El Salvador

PAGE UNDER CONSTRUCTION!!! PLEASE CHECK BACK!!!

Approximately 36 families, organized by women, established the El Manguito co-op. In 2005, when I visited this community, they feared they might have to close the co-op. The start-up loan they received from the bank came with an astronomical interest rate of over 50%. Without “Free Trade” status and benefits

allotted to larger companies, the co-op was struggling to make payments on the interest even though they had paid off the initial loan. 

A child drinks from a well in the “El Manguito” cooperative. Privatization of public utilities in El Salvador threatens to raise the cost of potable water to levels that will make it unaffordable for the poor. In some regions, a bottle of Coke is less expensive than a bottle of water.

Finally able to pay back much of the debt the coop is now thriving. In addition to a bakery, they have diversified their yields through coffee, fishing and a general store. They also saved enough money to purchase a Molino, used to grind corn. Without the Molino, they would have to haul bushels of corn for miles and pay to have it ground. Additional income to the co-op includes money from family members in the US, street vending and even working in the sweatshops.


The community diversifies their revenue, calling it a “multiple approach to income,” so as not to be dependent on only one form of revenue. All earnings are pulled and collectively distributed; community members also determine how extra money will be invested. Challenging the status quo, overcoming adversity and not being trampled by the economic and social violence that permeates much of this country, the women and entire community have found a way to challenge and overcome great odds.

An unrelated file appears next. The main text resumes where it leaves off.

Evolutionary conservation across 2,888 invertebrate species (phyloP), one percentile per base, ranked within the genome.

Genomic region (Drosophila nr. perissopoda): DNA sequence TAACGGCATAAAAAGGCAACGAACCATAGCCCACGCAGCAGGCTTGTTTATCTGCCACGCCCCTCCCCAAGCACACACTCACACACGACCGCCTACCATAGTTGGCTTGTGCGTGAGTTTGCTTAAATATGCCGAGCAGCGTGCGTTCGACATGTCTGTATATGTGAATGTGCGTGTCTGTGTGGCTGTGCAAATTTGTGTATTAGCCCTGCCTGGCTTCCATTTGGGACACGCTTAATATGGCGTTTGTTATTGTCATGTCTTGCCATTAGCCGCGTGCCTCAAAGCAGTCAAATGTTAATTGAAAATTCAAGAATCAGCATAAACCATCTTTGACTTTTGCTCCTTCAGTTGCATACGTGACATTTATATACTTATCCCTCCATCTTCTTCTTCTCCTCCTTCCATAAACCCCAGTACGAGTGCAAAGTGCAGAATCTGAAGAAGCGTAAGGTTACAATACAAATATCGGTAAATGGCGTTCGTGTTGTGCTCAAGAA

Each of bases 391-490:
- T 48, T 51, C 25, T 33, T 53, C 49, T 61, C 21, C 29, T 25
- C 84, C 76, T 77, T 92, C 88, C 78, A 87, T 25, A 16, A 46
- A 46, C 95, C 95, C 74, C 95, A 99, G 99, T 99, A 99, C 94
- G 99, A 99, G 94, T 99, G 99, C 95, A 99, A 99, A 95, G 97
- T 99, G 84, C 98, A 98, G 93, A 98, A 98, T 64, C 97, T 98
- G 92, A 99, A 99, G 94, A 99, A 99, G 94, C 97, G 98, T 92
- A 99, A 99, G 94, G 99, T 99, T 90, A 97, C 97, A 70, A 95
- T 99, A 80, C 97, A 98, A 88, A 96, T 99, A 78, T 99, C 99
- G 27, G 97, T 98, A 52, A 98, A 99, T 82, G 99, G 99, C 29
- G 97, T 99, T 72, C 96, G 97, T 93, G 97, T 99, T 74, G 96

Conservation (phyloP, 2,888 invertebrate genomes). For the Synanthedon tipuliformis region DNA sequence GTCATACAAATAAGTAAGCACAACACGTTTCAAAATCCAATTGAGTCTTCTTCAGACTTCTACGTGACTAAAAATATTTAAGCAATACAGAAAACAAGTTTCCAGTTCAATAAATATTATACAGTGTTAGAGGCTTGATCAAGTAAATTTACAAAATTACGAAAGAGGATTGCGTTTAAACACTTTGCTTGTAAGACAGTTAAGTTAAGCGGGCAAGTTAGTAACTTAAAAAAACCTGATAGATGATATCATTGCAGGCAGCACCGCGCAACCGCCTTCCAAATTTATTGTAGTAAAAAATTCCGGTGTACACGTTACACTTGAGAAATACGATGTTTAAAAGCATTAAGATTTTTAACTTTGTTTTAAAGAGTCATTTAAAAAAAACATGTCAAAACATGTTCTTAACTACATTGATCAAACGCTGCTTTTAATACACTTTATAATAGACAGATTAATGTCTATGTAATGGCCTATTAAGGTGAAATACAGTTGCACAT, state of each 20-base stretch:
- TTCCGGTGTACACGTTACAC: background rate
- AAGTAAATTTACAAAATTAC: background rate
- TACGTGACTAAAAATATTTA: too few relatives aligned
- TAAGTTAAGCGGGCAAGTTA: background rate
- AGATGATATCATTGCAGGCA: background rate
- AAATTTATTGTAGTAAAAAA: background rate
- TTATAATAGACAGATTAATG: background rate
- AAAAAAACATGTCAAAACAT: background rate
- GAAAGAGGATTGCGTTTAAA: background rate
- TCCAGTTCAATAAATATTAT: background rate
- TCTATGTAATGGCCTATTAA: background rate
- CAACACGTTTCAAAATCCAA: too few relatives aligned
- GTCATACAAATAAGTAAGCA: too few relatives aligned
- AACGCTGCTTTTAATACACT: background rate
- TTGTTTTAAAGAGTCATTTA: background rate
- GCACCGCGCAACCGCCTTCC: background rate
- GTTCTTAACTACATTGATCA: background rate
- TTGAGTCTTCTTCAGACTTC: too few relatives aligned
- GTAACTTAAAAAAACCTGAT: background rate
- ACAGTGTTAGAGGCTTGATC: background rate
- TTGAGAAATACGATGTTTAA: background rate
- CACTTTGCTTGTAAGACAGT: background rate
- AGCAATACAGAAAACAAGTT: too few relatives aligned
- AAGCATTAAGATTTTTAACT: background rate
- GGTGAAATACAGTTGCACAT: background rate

A young boy struggles with a high fever. The nearest hospital is an eight-hour commute by boat, depending on river conditions.

La Divina Providencia, El Salvador: Indigenous survivors of the war in Guatemala traveled to El Salvador for the 25th anniversary (3/24/80) celebrations of the life and martyrdom of Archbishop Oscar Romero (1917-1980). Romero was assassinated–shot in the heart-by a state sponsored death squad while he celebrated Mass at a small chapel located in a hospital called "La Divina Providencia," as seen in this photo. A day earlier he made this appeal to the members of the military:

"Brothers, you came from our own people. You are killing your own brothers. Any human order to kill must be subordinate to the law of God, which says, 'Thou shall not kill.' No soldier is obliged to obey an order contrary to the law of God. No one has to obey an immoral law. It is high time you obeyed your consciences rather than sinful orders. The church cannot remain silent before such an abomination... In the name of God, in the name of this suffering people whose cry rises to heaven more loudly each day, I implore you, I beg you, I order you: stop the repression."